Organizational learning requires the ability — and willingness — among members to self-disclose. Senge and his colleagues use tools such as “Left-hand Column” and “Ladder of Inference” which require a member to be aware of, and to publicly describe, how one thinks. That includes many things: how one reasons out, what doubts and uncertainties one entertains, whether one agrees or disagrees and why, what one does not know or what is the extent of one’s ignorance, what facts or observations led to one’s conclusion, the meaning of a word or label one uses, etc. Below are two slides from a PowerPoint presentation on Senge’s “Five Disciplines” that I show my KM graduate class at the Technology Management Center, University of the Philippines, which lists things that members of a learning organization must be able and willing to talk publicly about.
Double-loop learning is more demanding: it requires self-disclosure that can bring about strong emotional content: personal likes and dislikes behind a behavior or pattern of behavior, personal fears and desires that affect work performance, tacit patterns of inefficient or ineffective behavior one is unwilling to talk about, etc. The strong emotional content itself can inhibit self-disclosure.
How far one is willing to be candid and public about his own thinking and feeling processes — which are normally private or personal things — is another form of communication boundary. This “self-disclosure boundary” delimits what one is willing or comfortable to tell others; just as the “communication boundary” we discussed in the previous blog post (“Announce Your Communication Boundaries”) delimits what one is willing or comfortable hearing from others. In both cases, discomfort is the signal that tells one that his boundary is being breached. These boundaries vary from person to person, and from context to context, but watching at what point the discomfort begins is a useful way to be aware exactly where one’s boundary is.
Browse through the profiles of your contacts in Facebook, Twitter or LinkedIn, or other similar social networks. You will notice the differences in the willingness to self-disclose. In fact people who are “very private” will not even join such social networks. You must be a “social person” or one who is less guarded about your “private space” or “personal life” to join and enjoy participating in them.
In the plane ride from Beijing to Manila last Tuesday, I sat next to a young man who visited his Chinese girlfriend. Wow! He disclosed to me — a stranger — much more than what I expected about him, his girlfriend and what they did in the two weeks he was in Beijing. He showed me their pictures in his laptop. He is a body-piercer. He told me so much about how he does it to minimize the pain in his clients. He described where (=what parts of the body) and which way he had pierced his lady clients as well as gentlemen clients, etc. He showed me the piercings in his face, mouth and head (he had temporarily removed the rings in them).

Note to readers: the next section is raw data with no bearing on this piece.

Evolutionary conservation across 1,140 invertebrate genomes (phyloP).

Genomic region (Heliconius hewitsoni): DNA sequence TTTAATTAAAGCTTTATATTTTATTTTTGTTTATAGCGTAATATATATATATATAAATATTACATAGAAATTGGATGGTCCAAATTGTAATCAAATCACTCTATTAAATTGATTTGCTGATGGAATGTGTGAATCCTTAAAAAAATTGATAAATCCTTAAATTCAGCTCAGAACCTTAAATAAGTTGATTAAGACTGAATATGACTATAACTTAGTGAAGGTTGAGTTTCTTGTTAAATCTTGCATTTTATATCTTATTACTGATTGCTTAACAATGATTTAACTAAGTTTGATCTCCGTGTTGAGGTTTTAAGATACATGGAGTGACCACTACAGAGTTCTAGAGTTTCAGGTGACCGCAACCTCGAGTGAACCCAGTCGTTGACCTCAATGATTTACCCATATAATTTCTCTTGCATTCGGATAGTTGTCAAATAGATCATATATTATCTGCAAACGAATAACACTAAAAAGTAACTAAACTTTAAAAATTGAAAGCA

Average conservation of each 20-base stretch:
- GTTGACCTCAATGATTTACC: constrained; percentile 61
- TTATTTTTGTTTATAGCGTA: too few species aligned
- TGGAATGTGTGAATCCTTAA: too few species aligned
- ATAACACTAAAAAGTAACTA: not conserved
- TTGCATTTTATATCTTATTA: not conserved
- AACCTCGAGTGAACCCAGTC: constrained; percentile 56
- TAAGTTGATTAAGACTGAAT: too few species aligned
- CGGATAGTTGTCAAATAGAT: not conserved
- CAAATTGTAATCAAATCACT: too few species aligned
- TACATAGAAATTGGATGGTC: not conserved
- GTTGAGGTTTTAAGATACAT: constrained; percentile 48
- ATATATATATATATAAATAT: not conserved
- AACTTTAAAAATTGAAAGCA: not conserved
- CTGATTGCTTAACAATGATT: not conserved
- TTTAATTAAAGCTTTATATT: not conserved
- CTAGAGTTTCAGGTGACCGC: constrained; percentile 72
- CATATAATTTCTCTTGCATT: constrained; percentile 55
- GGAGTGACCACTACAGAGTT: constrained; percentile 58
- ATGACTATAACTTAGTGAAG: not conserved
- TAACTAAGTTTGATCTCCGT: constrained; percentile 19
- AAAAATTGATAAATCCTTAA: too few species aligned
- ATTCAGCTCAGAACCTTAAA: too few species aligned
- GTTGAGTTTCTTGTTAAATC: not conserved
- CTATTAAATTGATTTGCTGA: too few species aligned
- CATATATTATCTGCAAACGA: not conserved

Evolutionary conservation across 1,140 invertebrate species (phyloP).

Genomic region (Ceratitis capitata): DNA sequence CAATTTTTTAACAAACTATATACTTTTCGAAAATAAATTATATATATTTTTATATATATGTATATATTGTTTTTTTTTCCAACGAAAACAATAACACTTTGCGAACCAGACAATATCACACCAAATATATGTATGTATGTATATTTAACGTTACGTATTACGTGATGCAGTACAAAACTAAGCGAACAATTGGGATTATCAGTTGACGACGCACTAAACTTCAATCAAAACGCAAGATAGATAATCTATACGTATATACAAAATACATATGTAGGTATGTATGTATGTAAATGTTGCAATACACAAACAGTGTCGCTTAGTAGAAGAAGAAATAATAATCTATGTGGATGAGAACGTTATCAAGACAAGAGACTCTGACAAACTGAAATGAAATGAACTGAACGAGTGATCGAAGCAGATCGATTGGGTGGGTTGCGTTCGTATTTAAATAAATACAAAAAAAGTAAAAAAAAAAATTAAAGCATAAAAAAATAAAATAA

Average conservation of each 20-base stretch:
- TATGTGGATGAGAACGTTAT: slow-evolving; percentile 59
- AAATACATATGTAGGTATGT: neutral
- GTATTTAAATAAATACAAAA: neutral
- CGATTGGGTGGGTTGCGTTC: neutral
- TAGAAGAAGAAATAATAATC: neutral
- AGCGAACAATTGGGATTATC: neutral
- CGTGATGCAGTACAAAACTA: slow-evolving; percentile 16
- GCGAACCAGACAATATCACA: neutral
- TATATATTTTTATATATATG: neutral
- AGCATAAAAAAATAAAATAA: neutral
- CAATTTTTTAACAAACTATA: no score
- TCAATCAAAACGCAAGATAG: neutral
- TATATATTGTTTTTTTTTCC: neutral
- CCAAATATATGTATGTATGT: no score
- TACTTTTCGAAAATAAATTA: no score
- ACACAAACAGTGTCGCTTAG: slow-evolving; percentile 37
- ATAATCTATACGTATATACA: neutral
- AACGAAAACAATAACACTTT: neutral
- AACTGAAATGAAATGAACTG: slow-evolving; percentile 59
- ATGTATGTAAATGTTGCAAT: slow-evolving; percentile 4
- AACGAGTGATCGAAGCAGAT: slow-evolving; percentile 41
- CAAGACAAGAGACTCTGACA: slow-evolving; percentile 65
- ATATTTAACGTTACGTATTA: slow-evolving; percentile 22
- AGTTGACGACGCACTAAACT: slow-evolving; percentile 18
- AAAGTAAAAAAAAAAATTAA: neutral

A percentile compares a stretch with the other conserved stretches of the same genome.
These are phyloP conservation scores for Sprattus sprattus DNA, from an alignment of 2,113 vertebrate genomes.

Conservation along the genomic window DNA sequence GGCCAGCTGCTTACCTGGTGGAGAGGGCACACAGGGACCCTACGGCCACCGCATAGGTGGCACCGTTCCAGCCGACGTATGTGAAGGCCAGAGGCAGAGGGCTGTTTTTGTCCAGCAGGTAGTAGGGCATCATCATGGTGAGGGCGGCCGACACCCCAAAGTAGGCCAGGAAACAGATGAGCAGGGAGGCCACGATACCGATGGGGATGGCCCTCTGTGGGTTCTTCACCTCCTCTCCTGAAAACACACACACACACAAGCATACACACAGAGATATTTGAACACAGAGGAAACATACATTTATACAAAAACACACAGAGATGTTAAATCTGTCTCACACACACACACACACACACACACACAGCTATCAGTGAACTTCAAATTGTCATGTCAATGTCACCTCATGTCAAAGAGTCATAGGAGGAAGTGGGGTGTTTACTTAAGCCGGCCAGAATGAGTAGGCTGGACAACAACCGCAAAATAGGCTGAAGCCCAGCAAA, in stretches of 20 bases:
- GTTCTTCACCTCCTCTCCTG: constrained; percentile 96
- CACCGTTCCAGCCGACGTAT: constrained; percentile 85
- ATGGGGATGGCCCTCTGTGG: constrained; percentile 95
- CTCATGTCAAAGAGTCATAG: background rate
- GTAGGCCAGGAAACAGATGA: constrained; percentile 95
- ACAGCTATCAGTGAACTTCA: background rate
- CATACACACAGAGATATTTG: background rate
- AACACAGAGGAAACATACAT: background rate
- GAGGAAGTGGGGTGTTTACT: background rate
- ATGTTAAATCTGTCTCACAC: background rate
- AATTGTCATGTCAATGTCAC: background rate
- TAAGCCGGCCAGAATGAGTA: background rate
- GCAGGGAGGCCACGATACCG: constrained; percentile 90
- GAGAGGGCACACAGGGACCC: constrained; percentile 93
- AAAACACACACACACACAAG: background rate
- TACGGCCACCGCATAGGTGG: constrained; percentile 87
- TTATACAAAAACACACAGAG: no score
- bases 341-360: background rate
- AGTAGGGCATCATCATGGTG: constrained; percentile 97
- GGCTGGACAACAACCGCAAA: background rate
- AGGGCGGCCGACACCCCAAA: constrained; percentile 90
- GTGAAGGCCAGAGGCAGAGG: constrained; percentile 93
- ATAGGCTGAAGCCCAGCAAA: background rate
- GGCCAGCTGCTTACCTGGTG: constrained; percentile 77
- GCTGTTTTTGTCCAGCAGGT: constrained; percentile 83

Willingness to self-disclose is not enough. Some may be willing to self-disclose more than others, and a few may be like my plane seatmate. Most people assume that they know everything about themselves — why they think, feel and do what they keep thinking, feeling or doing or NOT thinking, feeling or doing. This is a wrong assumption. Most people are actually unaware about much of their internal states. For example, most people are unaware of their “blind spots” or “blindfolds”. A willingness to self-disclose is not enough; self-disclosure to be productive of learning must be accompanied by self-knowledge that comes from years of constant practice of double-loop learning and “conscious living”.
Chris Argyris, who introduced double-loop learning, said: “Leaders and subordinates alike… must all begin struggling with a new level of self-awareness, candor and responsibility.”
In the February 2007 issue of the Harvard Business Review, Bill George and his associates wrote about learning how to be an inspiring and empowering leader. They asked 75 members of the Advisory Council of the Stanford Graduate School of Business what is the most important capability that leaders must develop. Their answer was nearly unanimous: self-awareness!
I believe that extending the envelope of organizational performance can be achieved through three steps:
- The first envelope is through better technology: this is the easiest.
- The second envelope is through better management: this is not difficult as there are numerous management tools for this purpose.
- The third envelope is through better psychological-behavioral technology: this is difficult because the tools in this area are still works in progress.
According to Management Today, “Peter Senge’s advocacy of the learning organization helped begin a revolution in the workplace. And, the relevance of Senge’s work is growing rather than diminishing over time. As more businesses go global, the need to overcome psychological barriers to necessary organizational change increases.”
Note that there are embedded links in this blog post. They show up as colored text. While pressing “Ctrl” click on any link to create a new tab to reach the webpages pointed to. Thanks to Wikimedia Commons for the use of the last image in this blog post.